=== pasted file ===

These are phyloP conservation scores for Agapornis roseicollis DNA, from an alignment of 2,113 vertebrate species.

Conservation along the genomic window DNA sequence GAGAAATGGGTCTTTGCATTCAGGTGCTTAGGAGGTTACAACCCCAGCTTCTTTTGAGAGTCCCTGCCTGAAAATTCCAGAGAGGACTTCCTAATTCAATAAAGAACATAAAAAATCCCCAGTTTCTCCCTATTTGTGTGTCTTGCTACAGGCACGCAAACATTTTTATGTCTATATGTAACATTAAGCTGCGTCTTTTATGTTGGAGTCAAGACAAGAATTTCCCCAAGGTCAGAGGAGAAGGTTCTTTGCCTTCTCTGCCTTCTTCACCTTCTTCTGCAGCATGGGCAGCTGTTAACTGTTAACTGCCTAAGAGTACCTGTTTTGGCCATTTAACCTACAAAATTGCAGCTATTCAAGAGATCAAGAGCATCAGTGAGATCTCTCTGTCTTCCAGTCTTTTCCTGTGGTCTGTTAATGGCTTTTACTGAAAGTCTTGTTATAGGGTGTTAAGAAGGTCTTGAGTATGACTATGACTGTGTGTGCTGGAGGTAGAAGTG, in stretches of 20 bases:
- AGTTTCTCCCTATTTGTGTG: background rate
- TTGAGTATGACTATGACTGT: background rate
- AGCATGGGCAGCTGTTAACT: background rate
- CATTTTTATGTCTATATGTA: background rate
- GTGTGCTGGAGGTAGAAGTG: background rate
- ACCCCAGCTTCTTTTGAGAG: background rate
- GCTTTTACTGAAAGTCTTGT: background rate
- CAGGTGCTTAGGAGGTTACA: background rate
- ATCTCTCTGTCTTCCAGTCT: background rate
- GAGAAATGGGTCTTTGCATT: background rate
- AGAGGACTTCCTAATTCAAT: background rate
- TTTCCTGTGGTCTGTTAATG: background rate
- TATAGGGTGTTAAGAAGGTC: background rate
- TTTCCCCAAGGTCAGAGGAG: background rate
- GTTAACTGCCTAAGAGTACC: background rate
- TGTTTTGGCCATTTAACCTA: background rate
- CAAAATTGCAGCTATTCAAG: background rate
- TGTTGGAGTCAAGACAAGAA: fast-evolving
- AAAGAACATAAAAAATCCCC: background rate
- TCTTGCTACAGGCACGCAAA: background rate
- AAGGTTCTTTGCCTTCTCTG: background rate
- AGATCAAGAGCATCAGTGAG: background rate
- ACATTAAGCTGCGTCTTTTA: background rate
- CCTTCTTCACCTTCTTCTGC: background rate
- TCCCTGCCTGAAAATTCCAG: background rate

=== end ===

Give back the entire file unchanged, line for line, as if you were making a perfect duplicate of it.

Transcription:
These are phyloP conservation scores for Agapornis roseicollis DNA, from an alignment of 2,113 vertebrate species.

Conservation along the genomic window DNA sequence GAGAAATGGGTCTTTGCATTCAGGTGCTTAGGAGGTTACAACCCCAGCTTCTTTTGAGAGTCCCTGCCTGAAAATTCCAGAGAGGACTTCCTAATTCAATAAAGAACATAAAAAATCCCCAGTTTCTCCCTATTTGTGTGTCTTGCTACAGGCACGCAAACATTTTTATGTCTATATGTAACATTAAGCTGCGTCTTTTATGTTGGAGTCAAGACAAGAATTTCCCCAAGGTCAGAGGAGAAGGTTCTTTGCCTTCTCTGCCTTCTTCACCTTCTTCTGCAGCATGGGCAGCTGTTAACTGTTAACTGCCTAAGAGTACCTGTTTTGGCCATTTAACCTACAAAATTGCAGCTATTCAAGAGATCAAGAGCATCAGTGAGATCTCTCTGTCTTCCAGTCTTTTCCTGTGGTCTGTTAATGGCTTTTACTGAAAGTCTTGTTATAGGGTGTTAAGAAGGTCTTGAGTATGACTATGACTGTGTGTGCTGGAGGTAGAAGTG, in stretches of 20 bases:
- AGTTTCTCCCTATTTGTGTG: background rate
- TTGAGTATGACTATGACTGT: background rate
- AGCATGGGCAGCTGTTAACT: background rate
- CATTTTTATGTCTATATGTA: background rate
- GTGTGCTGGAGGTAGAAGTG: background rate
- ACCCCAGCTTCTTTTGAGAG: background rate
- GCTTTTACTGAAAGTCTTGT: background rate
- CAGGTGCTTAGGAGGTTACA: background rate
- ATCTCTCTGTCTTCCAGTCT: background rate
- GAGAAATGGGTCTTTGCATT: background rate
- AGAGGACTTCCTAATTCAAT: background rate
- TTTCCTGTGGTCTGTTAATG: background rate
- TATAGGGTGTTAAGAAGGTC: background rate
- TTTCCCCAAGGTCAGAGGAG: background rate
- GTTAACTGCCTAAGAGTACC: background rate
- TGTTTTGGCCATTTAACCTA: background rate
- CAAAATTGCAGCTATTCAAG: background rate
- TGTTGGAGTCAAGACAAGAA: fast-evolving
- AAAGAACATAAAAAATCCCC: background rate
- TCTTGCTACAGGCACGCAAA: background rate
- AAGGTTCTTTGCCTTCTCTG: background rate
- AGATCAAGAGCATCAGTGAG: background rate
- ACATTAAGCTGCGTCTTTTA: background rate
- CCTTCTTCACCTTCTTCTGC: background rate
- TCCCTGCCTGAAAATTCCAG: background rate